There appears to be no rhyme or reason to the Chinese government's acts of censorship. On any given day, in even one of mainland China's more enlightened cities, Web users might find a site they had visited on a daily basis has been blocked or disabled, without notice or explanation. Since 1998, China has spent billions of dollars on the most advanced and comprehensive network of Internet controls. The Chinese government claims there are more than 30,000 human censors trolling the forums, message boards, chats, emails and blogs throughout the Middle Kingdom.
Last October, the Chinese government implemented a two-week block on the English version of YouTube. Some bloggers speculated that the measure coincided with the convening of the National Communist Congress in Beijing, an annual Communist Party meeting that invariably provokes increased control of Web access. Others surmised that Beijing was punishing Google, the owner of YouTube, for launching a Chinese-language version of the user-generated video site two days prior to the outage. But as with any censorship measure, the YouTube blackout of 2007 was never justified nor even acknowledged by government officials and Web users just waited patiently for access to be restored.
Over the last decade, similar "random" blockages have been imposed on BBC News, MSNBC, Yahoo!, Flickr, all Blogspot sites and, of course, Wikipedia.
China's on-again, off-again relationship with Wikipedia has come to symbolize the unpredictable nature of internet censorship there. Since 2004, when Wikipedia was originally shuttered during the 15th anniversary of the Tiananmen Square protests, the online encyclopedia has been blocked and unblocked nearly a dozen times, sometimes for a day and sometimes for months. At times only the English language version is disabled; more often, the Chinese version is down; and almost always, pages that refer to sensitive topics, such as Tibet or the Falun Gong, are closed to view.
Last Wednesday, internet users in China reported (there is never an official report) that the English version of Wikipedia had been unblocked in mainland China at the urging of the International Olympic Committee. An IOC executive met with Beijing Olympic organizers early last week and insisted, "the press (should be) able to operate as it has at previous games,'' with unfettered access to all news and informational sites. Not coincidentally, the next day, both Wikipedia and BBC News, a site blocked in the mainland for years, had been unblocked.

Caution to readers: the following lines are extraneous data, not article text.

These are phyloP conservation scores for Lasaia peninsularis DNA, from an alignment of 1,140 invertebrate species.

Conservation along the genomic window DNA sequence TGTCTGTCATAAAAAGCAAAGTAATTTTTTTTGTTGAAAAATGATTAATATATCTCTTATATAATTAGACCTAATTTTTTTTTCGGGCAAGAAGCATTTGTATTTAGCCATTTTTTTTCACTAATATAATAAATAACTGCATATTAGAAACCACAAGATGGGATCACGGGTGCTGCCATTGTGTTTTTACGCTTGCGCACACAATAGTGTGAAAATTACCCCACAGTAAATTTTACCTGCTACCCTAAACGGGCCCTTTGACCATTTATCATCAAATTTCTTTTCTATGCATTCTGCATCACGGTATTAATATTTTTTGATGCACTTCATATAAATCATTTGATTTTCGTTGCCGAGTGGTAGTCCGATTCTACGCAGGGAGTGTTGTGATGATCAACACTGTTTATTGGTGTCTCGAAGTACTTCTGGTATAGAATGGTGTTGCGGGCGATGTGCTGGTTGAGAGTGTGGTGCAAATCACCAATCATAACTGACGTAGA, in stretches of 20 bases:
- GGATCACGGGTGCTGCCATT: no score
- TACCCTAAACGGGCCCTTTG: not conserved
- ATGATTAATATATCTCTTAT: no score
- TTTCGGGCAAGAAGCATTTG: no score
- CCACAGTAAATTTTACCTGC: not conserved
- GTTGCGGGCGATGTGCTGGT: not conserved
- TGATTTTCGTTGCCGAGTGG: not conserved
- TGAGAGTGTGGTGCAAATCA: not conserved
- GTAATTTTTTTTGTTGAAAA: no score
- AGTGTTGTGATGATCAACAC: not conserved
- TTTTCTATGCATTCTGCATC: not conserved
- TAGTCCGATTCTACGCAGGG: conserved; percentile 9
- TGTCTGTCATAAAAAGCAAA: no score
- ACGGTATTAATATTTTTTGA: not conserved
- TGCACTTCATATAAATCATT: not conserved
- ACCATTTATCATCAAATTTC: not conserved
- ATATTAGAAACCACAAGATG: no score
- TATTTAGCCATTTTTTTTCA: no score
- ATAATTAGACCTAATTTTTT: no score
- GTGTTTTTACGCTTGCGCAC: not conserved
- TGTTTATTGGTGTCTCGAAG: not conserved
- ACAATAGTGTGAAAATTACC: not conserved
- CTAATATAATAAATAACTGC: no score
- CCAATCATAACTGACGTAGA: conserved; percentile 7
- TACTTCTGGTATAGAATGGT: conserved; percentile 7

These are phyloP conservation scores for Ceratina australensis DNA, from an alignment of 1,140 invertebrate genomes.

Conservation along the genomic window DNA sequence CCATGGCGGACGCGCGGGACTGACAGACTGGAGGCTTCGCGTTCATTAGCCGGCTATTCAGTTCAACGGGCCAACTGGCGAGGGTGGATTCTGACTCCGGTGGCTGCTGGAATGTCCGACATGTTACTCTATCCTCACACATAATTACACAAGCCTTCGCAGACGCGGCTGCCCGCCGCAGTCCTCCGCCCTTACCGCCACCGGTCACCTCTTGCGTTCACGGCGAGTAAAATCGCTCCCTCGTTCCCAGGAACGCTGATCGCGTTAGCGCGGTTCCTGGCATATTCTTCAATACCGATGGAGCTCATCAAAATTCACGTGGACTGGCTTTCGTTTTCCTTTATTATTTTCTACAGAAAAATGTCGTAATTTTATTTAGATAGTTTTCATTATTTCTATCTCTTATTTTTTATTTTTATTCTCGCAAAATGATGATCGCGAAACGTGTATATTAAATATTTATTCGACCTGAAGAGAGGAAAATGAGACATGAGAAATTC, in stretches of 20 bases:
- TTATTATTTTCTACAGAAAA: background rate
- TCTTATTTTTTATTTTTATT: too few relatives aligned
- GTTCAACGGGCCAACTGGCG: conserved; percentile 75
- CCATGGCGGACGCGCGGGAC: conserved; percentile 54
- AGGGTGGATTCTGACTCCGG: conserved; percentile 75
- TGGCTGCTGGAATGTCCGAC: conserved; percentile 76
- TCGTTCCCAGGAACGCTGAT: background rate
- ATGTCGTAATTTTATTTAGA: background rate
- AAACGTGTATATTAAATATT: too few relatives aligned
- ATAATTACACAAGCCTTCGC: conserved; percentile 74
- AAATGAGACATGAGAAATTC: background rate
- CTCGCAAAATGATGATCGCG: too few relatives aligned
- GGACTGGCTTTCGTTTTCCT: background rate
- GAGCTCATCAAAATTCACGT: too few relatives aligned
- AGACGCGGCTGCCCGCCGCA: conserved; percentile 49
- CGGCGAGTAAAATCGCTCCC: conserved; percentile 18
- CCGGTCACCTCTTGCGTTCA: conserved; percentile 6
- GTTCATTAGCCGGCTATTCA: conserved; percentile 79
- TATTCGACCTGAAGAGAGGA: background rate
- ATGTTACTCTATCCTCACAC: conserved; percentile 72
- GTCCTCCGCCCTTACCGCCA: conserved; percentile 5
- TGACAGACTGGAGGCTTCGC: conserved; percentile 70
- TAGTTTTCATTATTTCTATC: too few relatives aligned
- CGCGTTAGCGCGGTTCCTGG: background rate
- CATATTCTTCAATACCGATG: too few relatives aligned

While it appears that this major loosening of internet control signifies a positive step by the Communist Party to extend freedom of information to the over 200 million Web users in mainland China, as with everything in China, it's not so simple. First, it's important to remember that the Chinese language version of Wikipedia is still off limits nationwide. Second, Web pages that contain words that the Ministry of Public Information deem "sensitive," like "Tibet" and "Tiananmen" are currently blocked and will remain blocked throughout the Olympic Games. And third, the one step forward to allow access to the English Wikipedia was overshadowed by two steps back last week in a much bigger censorship story -- a story that reinforces to the world that freedom of speech and information are still non-existent in China.
On April 3, a day after Wikipedia was unblocked, a Beijing court sentenced Hu Jia, arguably China's most famous activist and critic of China's human rights violations, to three and a half years in prison for "inciting subversion of state power." In September, Hu penned and distributed a manifesto, translated this week in the Washington Post, on the state of human rights in China. And in November, he testified in a European parliamentary hearing on human rights abuses in China stating, according to the New York Times, "It is ironic that one of the people in charge of organizing the Olympic Games is the head of the Bureau of Public Security, which is responsible for so many human rights violations. It is very serious that the official promises are not being kept before the games."
For these two acts principally, Chinese authorities arrested Hu in his home on December 30 and sentenced him Thursday. As the Washington Post wisely pointed out in an editorial Saturday, "The louder its propaganda machine seeks to trumpet manufactured evidence against Buddhist monks or to convince the world that Hu Jia is a dangerous criminal, the less confident it looks."
And this is what it has come to in these months leading up to China's coming-out party this summer. Rather than admit and deal with the mounting and very real tensions regarding human rights and basic freedoms, Beijing seems to prefer the idea of jailing anyone who challenges Communist policy. Just ask the 2,300 Tibetans arrested last month.
The fundamental problem with China's policy toward both controversial internet content and political dissent is the notion that reactive measures, like site blockages and arresting protesters, will somehow put an end to China's most enduring political struggles. Blocking access to the Tiananman Square Wikipedia page will no more stifle one's curiosity on the subject than arresting a Tibetan protester will stifle the Tibetan Freedom movement.
It's a notion steeped in archaism, paternalism, and in the case of Hu Jia and other political prisoners sitting in Chinese prisons, barbarism.